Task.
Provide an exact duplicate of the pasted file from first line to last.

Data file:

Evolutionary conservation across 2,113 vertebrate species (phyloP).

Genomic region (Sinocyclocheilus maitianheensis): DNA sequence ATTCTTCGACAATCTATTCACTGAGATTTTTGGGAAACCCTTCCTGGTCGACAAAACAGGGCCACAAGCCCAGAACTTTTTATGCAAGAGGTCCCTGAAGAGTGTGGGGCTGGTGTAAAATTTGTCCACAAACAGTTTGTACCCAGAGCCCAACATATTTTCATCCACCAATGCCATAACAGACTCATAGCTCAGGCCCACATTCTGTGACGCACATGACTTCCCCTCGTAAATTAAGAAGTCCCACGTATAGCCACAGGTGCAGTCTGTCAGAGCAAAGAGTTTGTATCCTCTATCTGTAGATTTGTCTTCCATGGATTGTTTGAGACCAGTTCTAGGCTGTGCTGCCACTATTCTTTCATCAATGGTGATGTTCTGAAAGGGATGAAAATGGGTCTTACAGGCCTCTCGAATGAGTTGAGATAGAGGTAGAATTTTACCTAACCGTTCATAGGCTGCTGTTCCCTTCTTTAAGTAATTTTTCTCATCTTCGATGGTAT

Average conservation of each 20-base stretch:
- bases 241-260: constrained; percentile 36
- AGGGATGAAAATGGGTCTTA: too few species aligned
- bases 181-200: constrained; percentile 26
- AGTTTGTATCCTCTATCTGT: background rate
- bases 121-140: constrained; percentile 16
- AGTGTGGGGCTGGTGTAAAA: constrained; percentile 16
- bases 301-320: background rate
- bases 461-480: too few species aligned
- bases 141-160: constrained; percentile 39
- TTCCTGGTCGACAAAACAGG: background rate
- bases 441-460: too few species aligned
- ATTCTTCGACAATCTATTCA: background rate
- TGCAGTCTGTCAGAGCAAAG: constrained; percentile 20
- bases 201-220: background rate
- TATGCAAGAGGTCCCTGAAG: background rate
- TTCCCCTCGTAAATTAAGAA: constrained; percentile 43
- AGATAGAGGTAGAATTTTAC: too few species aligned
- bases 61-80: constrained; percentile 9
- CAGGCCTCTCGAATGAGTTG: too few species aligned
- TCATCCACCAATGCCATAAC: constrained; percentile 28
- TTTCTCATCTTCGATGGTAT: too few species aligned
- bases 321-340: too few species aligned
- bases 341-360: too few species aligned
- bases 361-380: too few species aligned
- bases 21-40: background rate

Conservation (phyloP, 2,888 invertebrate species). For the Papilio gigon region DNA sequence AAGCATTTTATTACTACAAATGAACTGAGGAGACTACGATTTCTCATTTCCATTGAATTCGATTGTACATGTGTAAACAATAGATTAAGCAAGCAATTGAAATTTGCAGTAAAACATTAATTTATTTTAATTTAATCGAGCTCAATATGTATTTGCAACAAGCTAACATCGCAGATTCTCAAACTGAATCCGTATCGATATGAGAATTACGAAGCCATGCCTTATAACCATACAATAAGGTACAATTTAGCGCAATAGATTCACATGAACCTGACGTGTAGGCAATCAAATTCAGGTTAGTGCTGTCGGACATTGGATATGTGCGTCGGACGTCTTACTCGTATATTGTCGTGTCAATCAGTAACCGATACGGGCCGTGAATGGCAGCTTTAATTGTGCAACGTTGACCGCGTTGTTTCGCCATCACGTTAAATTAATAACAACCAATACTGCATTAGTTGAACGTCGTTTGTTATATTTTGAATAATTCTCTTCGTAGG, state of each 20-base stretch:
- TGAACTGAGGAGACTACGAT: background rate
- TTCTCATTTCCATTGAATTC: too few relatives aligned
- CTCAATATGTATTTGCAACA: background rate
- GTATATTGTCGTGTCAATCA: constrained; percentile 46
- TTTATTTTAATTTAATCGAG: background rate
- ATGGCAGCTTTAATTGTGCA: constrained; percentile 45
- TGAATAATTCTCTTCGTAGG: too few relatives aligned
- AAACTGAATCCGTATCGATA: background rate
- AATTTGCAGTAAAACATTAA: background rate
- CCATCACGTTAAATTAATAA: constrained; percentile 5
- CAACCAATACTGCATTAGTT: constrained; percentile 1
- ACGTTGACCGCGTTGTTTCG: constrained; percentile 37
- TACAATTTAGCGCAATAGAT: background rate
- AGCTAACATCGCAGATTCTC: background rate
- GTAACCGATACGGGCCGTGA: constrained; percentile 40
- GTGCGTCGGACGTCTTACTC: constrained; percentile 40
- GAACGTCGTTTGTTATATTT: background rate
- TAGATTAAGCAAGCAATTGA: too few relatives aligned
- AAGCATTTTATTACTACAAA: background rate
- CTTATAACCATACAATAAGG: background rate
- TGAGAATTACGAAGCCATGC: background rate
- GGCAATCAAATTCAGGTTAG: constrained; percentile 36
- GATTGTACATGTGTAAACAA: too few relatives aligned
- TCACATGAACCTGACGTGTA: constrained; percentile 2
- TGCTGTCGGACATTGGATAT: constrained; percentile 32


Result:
Evolutionary conservation across 2,113 vertebrate species (phyloP).

Genomic region (Sinocyclocheilus maitianheensis): DNA sequence ATTCTTCGACAATCTATTCACTGAGATTTTTGGGAAACCCTTCCTGGTCGACAAAACAGGGCCACAAGCCCAGAACTTTTTATGCAAGAGGTCCCTGAAGAGTGTGGGGCTGGTGTAAAATTTGTCCACAAACAGTTTGTACCCAGAGCCCAACATATTTTCATCCACCAATGCCATAACAGACTCATAGCTCAGGCCCACATTCTGTGACGCACATGACTTCCCCTCGTAAATTAAGAAGTCCCACGTATAGCCACAGGTGCAGTCTGTCAGAGCAAAGAGTTTGTATCCTCTATCTGTAGATTTGTCTTCCATGGATTGTTTGAGACCAGTTCTAGGCTGTGCTGCCACTATTCTTTCATCAATGGTGATGTTCTGAAAGGGATGAAAATGGGTCTTACAGGCCTCTCGAATGAGTTGAGATAGAGGTAGAATTTTACCTAACCGTTCATAGGCTGCTGTTCCCTTCTTTAAGTAATTTTTCTCATCTTCGATGGTAT

Average conservation of each 20-base stretch:
- bases 241-260: constrained; percentile 36
- AGGGATGAAAATGGGTCTTA: too few species aligned
- bases 181-200: constrained; percentile 26
- AGTTTGTATCCTCTATCTGT: background rate
- bases 121-140: constrained; percentile 16
- AGTGTGGGGCTGGTGTAAAA: constrained; percentile 16
- bases 301-320: background rate
- bases 461-480: too few species aligned
- bases 141-160: constrained; percentile 39
- TTCCTGGTCGACAAAACAGG: background rate
- bases 441-460: too few species aligned
- ATTCTTCGACAATCTATTCA: background rate
- TGCAGTCTGTCAGAGCAAAG: constrained; percentile 20
- bases 201-220: background rate
- TATGCAAGAGGTCCCTGAAG: background rate
- TTCCCCTCGTAAATTAAGAA: constrained; percentile 43
- AGATAGAGGTAGAATTTTAC: too few species aligned
- bases 61-80: constrained; percentile 9
- CAGGCCTCTCGAATGAGTTG: too few species aligned
- TCATCCACCAATGCCATAAC: constrained; percentile 28
- TTTCTCATCTTCGATGGTAT: too few species aligned
- bases 321-340: too few species aligned
- bases 341-360: too few species aligned
- bases 361-380: too few species aligned
- bases 21-40: background rate

Conservation (phyloP, 2,888 invertebrate species). For the Papilio gigon region DNA sequence AAGCATTTTATTACTACAAATGAACTGAGGAGACTACGATTTCTCATTTCCATTGAATTCGATTGTACATGTGTAAACAATAGATTAAGCAAGCAATTGAAATTTGCAGTAAAACATTAATTTATTTTAATTTAATCGAGCTCAATATGTATTTGCAACAAGCTAACATCGCAGATTCTCAAACTGAATCCGTATCGATATGAGAATTACGAAGCCATGCCTTATAACCATACAATAAGGTACAATTTAGCGCAATAGATTCACATGAACCTGACGTGTAGGCAATCAAATTCAGGTTAGTGCTGTCGGACATTGGATATGTGCGTCGGACGTCTTACTCGTATATTGTCGTGTCAATCAGTAACCGATACGGGCCGTGAATGGCAGCTTTAATTGTGCAACGTTGACCGCGTTGTTTCGCCATCACGTTAAATTAATAACAACCAATACTGCATTAGTTGAACGTCGTTTGTTATATTTTGAATAATTCTCTTCGTAGG, state of each 20-base stretch:
- TGAACTGAGGAGACTACGAT: background rate
- TTCTCATTTCCATTGAATTC: too few relatives aligned
- CTCAATATGTATTTGCAACA: background rate
- GTATATTGTCGTGTCAATCA: constrained; percentile 46
- TTTATTTTAATTTAATCGAG: background rate
- ATGGCAGCTTTAATTGTGCA: constrained; percentile 45
- TGAATAATTCTCTTCGTAGG: too few relatives aligned
- AAACTGAATCCGTATCGATA: background rate
- AATTTGCAGTAAAACATTAA: background rate
- CCATCACGTTAAATTAATAA: constrained; percentile 5
- CAACCAATACTGCATTAGTT: constrained; percentile 1
- ACGTTGACCGCGTTGTTTCG: constrained; percentile 37
- TACAATTTAGCGCAATAGAT: background rate
- AGCTAACATCGCAGATTCTC: background rate
- GTAACCGATACGGGCCGTGA: constrained; percentile 40
- GTGCGTCGGACGTCTTACTC: constrained; percentile 40
- GAACGTCGTTTGTTATATTT: background rate
- TAGATTAAGCAAGCAATTGA: too few relatives aligned
- AAGCATTTTATTACTACAAA: background rate
- CTTATAACCATACAATAAGG: background rate
- TGAGAATTACGAAGCCATGC: background rate
- GGCAATCAAATTCAGGTTAG: constrained; percentile 36
- GATTGTACATGTGTAAACAA: too few relatives aligned
- TCACATGAACCTGACGTGTA: constrained; percentile 2
- TGCTGTCGGACATTGGATAT: constrained; percentile 32